Minnesota vs. Northwestern: Same Old Story
October 13, 2012

The script for the annual Minnesota-Northwestern game was written in the first 11 seconds of the match. Minnesota’s Lamonte Edwards fumbled the opening kickoff, and the Wildcats’ C.J. Bryant recovered. On the first play from scrimmage, Venric Mark ran untouched for a 26-yard touchdown.

That was it. Game over. All that remained was for Northwestern to increase the lead to 21-10 and hang on for a 21-13 victory, aided by David Nwabuisi’s interception of a MarQuis followGray pass followed by Mark’s 48-yard touchdown romp. For the day, Mark danced past Gopher defenders for 182 net rushing yards.

This scenario was written decades ago following hundreds of Gopher football losses. Northwestern, in particular, is adept at playing the opponent in this gridiron drama. The Wildcats have made Minnesota the patsy in the last six years, winning by scores of 49-48, 24-17, 29-28, and 28-13. We’ve all seen this show before. This one had the added feature of Gopher head coach Jerry Kill’s hospitalization following a seizure after speaking to reporters.

“We had two turnovers,” Kill said in his post-game press conference. “They scored 14 points, so that’s the game. “Our team has no margin for error, and we made bad errors. The team that makes the fewest errors usually wins.”

The Gophers fumbled seven times. Northwestern had zero fumbles.

“It’s critically important to win the turnover battle,” said Northwestern coach Pat Fitzgerald. “Our quarterbacks [Kain Colter and Trevor Siemian] took care of the ball.” Colter completed all 10 of his passes for 63 yards.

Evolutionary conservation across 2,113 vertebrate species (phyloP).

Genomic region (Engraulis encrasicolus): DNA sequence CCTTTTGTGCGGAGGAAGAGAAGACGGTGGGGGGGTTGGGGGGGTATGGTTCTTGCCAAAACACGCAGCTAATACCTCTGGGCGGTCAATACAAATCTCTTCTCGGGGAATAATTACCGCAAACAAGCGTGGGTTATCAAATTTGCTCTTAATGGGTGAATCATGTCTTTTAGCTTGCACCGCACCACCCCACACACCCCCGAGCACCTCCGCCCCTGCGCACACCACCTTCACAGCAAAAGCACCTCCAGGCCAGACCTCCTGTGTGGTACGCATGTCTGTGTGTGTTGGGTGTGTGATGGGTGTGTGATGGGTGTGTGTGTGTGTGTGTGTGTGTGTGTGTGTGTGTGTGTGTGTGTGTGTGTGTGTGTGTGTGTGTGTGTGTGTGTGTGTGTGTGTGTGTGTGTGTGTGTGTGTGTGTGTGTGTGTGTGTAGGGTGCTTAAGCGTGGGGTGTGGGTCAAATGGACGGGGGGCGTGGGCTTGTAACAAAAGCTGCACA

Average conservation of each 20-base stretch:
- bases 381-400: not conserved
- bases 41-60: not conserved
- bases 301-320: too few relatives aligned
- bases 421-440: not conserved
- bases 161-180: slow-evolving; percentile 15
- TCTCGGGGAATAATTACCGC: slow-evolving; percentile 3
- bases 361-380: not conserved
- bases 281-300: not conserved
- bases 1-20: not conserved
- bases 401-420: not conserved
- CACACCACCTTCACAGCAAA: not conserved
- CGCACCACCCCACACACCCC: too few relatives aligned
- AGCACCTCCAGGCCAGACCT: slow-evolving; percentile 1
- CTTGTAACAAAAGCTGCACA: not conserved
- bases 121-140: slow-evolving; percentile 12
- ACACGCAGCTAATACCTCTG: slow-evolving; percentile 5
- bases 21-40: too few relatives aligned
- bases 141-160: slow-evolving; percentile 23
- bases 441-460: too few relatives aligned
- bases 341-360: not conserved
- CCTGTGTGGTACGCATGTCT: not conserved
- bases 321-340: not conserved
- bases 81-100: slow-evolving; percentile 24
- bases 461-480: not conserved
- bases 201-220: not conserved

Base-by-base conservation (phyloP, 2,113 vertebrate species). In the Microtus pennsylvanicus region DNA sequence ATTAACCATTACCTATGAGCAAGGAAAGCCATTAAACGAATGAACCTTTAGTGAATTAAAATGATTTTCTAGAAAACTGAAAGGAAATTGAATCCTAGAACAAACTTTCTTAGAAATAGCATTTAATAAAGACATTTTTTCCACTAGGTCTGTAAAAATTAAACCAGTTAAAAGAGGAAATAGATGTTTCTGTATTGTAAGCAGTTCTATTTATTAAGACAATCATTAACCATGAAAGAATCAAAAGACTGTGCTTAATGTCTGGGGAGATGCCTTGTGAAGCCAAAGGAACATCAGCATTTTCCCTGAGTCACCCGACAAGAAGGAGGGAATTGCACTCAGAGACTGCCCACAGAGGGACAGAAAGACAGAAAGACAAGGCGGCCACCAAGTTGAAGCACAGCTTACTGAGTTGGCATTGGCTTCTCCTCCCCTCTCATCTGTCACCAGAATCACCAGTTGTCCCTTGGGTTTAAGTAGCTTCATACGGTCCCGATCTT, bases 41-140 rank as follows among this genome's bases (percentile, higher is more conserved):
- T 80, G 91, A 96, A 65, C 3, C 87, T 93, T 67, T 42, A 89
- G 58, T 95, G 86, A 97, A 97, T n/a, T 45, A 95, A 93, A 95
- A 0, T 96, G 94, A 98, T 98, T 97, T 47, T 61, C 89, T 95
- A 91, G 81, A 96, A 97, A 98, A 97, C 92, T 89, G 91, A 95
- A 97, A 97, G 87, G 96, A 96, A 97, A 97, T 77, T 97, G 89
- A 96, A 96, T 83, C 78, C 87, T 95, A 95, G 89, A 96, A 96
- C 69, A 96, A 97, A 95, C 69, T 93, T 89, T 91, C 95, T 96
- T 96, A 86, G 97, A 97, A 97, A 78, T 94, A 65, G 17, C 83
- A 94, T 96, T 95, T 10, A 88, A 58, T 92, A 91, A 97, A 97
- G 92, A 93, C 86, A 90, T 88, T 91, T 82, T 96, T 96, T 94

“They hit us with some big plays,” Kill recalled, “when we had somebody in the wrong gap.”

The dwindling number of Gopher football fans had reason to hope for a win over Northwestern. After all, the team was unbeaten at home, facing an undersized opponent. Minnesota was coming of a bye week, and it was Homecoming.

Las Vegas oddsmakers, on the other hand, are realists, not impressed with Minnesota’s 4-0 record against non-conference foes.

They witnessed first- hand the Gophers stumbling around in the desert in the team’s less-than-impressive overtime win over lowly UNLV. Northwestern was made a three-and-one-half point favorite, a somewhat conservative margin. Needless to say, the Gophers failed to cover the spread.

Something else entered into oddsmakers’ thinking: Minnesota’s track record since 1967. The Gophers are one of a group U.S. college football teams that traditionally under perform. In football, Minnesota ranks with the programs at Duke, Indiana, Syracuse, Virginia, SMU, Kentucky, Kansas, Wake Forest, Iowa State, and other teams whose glory lies in the past but who now slog along in mediocrity. At least, most of those schools can boast superior basketball teams. Minnesota? Well, we have a pretty good hockey team.

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